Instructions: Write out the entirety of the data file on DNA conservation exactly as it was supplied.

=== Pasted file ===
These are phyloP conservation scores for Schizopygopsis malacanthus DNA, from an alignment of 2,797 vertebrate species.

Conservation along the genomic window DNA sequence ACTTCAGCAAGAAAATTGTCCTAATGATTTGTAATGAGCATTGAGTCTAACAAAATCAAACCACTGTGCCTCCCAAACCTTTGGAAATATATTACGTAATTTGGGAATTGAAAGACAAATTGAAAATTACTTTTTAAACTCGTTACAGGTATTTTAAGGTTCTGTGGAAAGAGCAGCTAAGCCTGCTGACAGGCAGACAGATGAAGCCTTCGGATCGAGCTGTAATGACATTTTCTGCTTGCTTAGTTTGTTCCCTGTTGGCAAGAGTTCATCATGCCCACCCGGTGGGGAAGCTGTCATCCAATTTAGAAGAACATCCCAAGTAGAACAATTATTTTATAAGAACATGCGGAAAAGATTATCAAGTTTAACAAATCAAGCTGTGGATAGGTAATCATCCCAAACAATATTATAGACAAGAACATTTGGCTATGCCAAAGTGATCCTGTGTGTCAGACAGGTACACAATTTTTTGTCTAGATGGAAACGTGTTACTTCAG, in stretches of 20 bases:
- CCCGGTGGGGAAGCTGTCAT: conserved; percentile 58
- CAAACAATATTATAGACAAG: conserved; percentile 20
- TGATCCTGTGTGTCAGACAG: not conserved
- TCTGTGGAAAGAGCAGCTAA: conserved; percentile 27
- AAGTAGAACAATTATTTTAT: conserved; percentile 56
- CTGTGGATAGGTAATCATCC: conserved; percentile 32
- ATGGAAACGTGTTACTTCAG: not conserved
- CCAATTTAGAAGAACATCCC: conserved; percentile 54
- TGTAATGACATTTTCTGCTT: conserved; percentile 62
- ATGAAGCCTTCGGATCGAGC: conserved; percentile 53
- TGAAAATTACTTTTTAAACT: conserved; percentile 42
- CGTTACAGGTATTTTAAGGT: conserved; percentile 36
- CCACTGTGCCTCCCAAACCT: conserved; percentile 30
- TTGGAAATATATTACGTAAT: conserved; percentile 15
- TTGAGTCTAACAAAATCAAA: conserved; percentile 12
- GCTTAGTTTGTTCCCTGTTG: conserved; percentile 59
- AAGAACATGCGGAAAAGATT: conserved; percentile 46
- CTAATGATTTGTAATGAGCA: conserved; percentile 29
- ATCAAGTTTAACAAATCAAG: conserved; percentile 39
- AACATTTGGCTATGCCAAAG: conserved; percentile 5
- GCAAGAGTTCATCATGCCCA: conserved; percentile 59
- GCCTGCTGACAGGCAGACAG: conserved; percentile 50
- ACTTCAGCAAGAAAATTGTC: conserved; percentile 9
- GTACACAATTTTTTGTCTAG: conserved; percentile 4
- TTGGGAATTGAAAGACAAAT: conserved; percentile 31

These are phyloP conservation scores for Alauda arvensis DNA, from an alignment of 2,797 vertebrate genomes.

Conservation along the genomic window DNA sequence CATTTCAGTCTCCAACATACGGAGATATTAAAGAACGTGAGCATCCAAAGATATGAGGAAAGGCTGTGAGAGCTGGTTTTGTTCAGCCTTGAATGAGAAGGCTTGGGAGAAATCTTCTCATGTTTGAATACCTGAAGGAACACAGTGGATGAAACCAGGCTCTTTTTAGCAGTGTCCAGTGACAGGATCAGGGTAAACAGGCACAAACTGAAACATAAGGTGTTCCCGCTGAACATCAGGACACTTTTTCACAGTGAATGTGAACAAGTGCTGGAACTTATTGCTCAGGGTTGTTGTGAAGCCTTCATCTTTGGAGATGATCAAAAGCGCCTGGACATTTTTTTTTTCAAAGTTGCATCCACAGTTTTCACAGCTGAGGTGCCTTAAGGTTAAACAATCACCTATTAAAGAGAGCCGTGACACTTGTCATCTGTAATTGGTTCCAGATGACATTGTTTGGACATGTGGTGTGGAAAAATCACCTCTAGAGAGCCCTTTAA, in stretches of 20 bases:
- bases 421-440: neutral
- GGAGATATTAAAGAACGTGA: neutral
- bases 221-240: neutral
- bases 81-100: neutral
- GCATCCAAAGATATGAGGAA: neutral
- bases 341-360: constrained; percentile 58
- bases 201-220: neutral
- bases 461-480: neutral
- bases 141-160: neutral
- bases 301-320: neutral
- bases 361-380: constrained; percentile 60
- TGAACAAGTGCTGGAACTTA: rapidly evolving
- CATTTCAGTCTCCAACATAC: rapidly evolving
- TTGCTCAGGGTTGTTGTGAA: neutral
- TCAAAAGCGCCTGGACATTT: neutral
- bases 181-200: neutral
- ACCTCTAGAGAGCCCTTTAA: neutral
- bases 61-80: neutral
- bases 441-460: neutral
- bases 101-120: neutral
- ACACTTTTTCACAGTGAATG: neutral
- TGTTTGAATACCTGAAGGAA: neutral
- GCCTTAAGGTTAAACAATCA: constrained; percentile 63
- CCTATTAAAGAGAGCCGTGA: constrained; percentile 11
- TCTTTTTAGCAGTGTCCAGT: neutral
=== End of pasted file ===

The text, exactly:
These are phyloP conservation scores for Schizopygopsis malacanthus DNA, from an alignment of 2,797 vertebrate species.

Conservation along the genomic window DNA sequence ACTTCAGCAAGAAAATTGTCCTAATGATTTGTAATGAGCATTGAGTCTAACAAAATCAAACCACTGTGCCTCCCAAACCTTTGGAAATATATTACGTAATTTGGGAATTGAAAGACAAATTGAAAATTACTTTTTAAACTCGTTACAGGTATTTTAAGGTTCTGTGGAAAGAGCAGCTAAGCCTGCTGACAGGCAGACAGATGAAGCCTTCGGATCGAGCTGTAATGACATTTTCTGCTTGCTTAGTTTGTTCCCTGTTGGCAAGAGTTCATCATGCCCACCCGGTGGGGAAGCTGTCATCCAATTTAGAAGAACATCCCAAGTAGAACAATTATTTTATAAGAACATGCGGAAAAGATTATCAAGTTTAACAAATCAAGCTGTGGATAGGTAATCATCCCAAACAATATTATAGACAAGAACATTTGGCTATGCCAAAGTGATCCTGTGTGTCAGACAGGTACACAATTTTTTGTCTAGATGGAAACGTGTTACTTCAG, in stretches of 20 bases:
- CCCGGTGGGGAAGCTGTCAT: conserved; percentile 58
- CAAACAATATTATAGACAAG: conserved; percentile 20
- TGATCCTGTGTGTCAGACAG: not conserved
- TCTGTGGAAAGAGCAGCTAA: conserved; percentile 27
- AAGTAGAACAATTATTTTAT: conserved; percentile 56
- CTGTGGATAGGTAATCATCC: conserved; percentile 32
- ATGGAAACGTGTTACTTCAG: not conserved
- CCAATTTAGAAGAACATCCC: conserved; percentile 54
- TGTAATGACATTTTCTGCTT: conserved; percentile 62
- ATGAAGCCTTCGGATCGAGC: conserved; percentile 53
- TGAAAATTACTTTTTAAACT: conserved; percentile 42
- CGTTACAGGTATTTTAAGGT: conserved; percentile 36
- CCACTGTGCCTCCCAAACCT: conserved; percentile 30
- TTGGAAATATATTACGTAAT: conserved; percentile 15
- TTGAGTCTAACAAAATCAAA: conserved; percentile 12
- GCTTAGTTTGTTCCCTGTTG: conserved; percentile 59
- AAGAACATGCGGAAAAGATT: conserved; percentile 46
- CTAATGATTTGTAATGAGCA: conserved; percentile 29
- ATCAAGTTTAACAAATCAAG: conserved; percentile 39
- AACATTTGGCTATGCCAAAG: conserved; percentile 5
- GCAAGAGTTCATCATGCCCA: conserved; percentile 59
- GCCTGCTGACAGGCAGACAG: conserved; percentile 50
- ACTTCAGCAAGAAAATTGTC: conserved; percentile 9
- GTACACAATTTTTTGTCTAG: conserved; percentile 4
- TTGGGAATTGAAAGACAAAT: conserved; percentile 31

These are phyloP conservation scores for Alauda arvensis DNA, from an alignment of 2,797 vertebrate genomes.

Conservation along the genomic window DNA sequence CATTTCAGTCTCCAACATACGGAGATATTAAAGAACGTGAGCATCCAAAGATATGAGGAAAGGCTGTGAGAGCTGGTTTTGTTCAGCCTTGAATGAGAAGGCTTGGGAGAAATCTTCTCATGTTTGAATACCTGAAGGAACACAGTGGATGAAACCAGGCTCTTTTTAGCAGTGTCCAGTGACAGGATCAGGGTAAACAGGCACAAACTGAAACATAAGGTGTTCCCGCTGAACATCAGGACACTTTTTCACAGTGAATGTGAACAAGTGCTGGAACTTATTGCTCAGGGTTGTTGTGAAGCCTTCATCTTTGGAGATGATCAAAAGCGCCTGGACATTTTTTTTTTCAAAGTTGCATCCACAGTTTTCACAGCTGAGGTGCCTTAAGGTTAAACAATCACCTATTAAAGAGAGCCGTGACACTTGTCATCTGTAATTGGTTCCAGATGACATTGTTTGGACATGTGGTGTGGAAAAATCACCTCTAGAGAGCCCTTTAA, in stretches of 20 bases:
- bases 421-440: neutral
- GGAGATATTAAAGAACGTGA: neutral
- bases 221-240: neutral
- bases 81-100: neutral
- GCATCCAAAGATATGAGGAA: neutral
- bases 341-360: constrained; percentile 58
- bases 201-220: neutral
- bases 461-480: neutral
- bases 141-160: neutral
- bases 301-320: neutral
- bases 361-380: constrained; percentile 60
- TGAACAAGTGCTGGAACTTA: rapidly evolving
- CATTTCAGTCTCCAACATAC: rapidly evolving
- TTGCTCAGGGTTGTTGTGAA: neutral
- TCAAAAGCGCCTGGACATTT: neutral
- bases 181-200: neutral
- ACCTCTAGAGAGCCCTTTAA: neutral
- bases 61-80: neutral
- bases 441-460: neutral
- bases 101-120: neutral
- ACACTTTTTCACAGTGAATG: neutral
- TGTTTGAATACCTGAAGGAA: neutral
- GCCTTAAGGTTAAACAATCA: constrained; percentile 63
- CCTATTAAAGAGAGCCGTGA: constrained; percentile 11
- TCTTTTTAGCAGTGTCCAGT: neutral